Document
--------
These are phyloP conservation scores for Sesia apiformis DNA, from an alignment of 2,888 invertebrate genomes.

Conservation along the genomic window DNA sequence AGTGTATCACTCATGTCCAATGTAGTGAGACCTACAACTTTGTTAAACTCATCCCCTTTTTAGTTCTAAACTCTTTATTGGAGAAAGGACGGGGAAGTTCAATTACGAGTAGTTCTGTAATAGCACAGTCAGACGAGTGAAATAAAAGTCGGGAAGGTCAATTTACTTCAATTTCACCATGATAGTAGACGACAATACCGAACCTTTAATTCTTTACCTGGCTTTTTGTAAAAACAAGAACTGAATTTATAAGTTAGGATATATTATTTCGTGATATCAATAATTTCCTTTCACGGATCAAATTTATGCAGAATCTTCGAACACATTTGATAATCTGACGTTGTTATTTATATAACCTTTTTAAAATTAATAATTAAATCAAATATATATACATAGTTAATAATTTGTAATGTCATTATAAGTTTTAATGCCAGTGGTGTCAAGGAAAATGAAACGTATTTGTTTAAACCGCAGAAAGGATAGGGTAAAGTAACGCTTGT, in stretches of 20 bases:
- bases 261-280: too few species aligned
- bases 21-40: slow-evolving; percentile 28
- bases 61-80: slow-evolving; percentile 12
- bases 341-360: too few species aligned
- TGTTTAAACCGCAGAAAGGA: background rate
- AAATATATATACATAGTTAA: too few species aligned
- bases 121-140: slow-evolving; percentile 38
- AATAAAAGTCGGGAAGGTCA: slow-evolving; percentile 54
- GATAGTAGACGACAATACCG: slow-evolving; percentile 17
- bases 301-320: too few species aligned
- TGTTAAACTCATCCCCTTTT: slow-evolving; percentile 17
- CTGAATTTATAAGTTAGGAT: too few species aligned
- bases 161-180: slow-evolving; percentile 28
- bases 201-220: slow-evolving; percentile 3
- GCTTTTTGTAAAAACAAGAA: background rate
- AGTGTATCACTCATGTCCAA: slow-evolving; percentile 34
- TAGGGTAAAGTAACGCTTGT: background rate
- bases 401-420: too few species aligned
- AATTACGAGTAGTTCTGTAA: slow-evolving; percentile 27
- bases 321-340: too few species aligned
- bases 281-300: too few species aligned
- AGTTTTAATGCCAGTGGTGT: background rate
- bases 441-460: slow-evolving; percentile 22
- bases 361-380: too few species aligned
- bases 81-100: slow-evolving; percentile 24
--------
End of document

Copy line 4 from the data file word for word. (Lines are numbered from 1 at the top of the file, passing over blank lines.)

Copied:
- bases 21-40: slow-evolving; percentile 28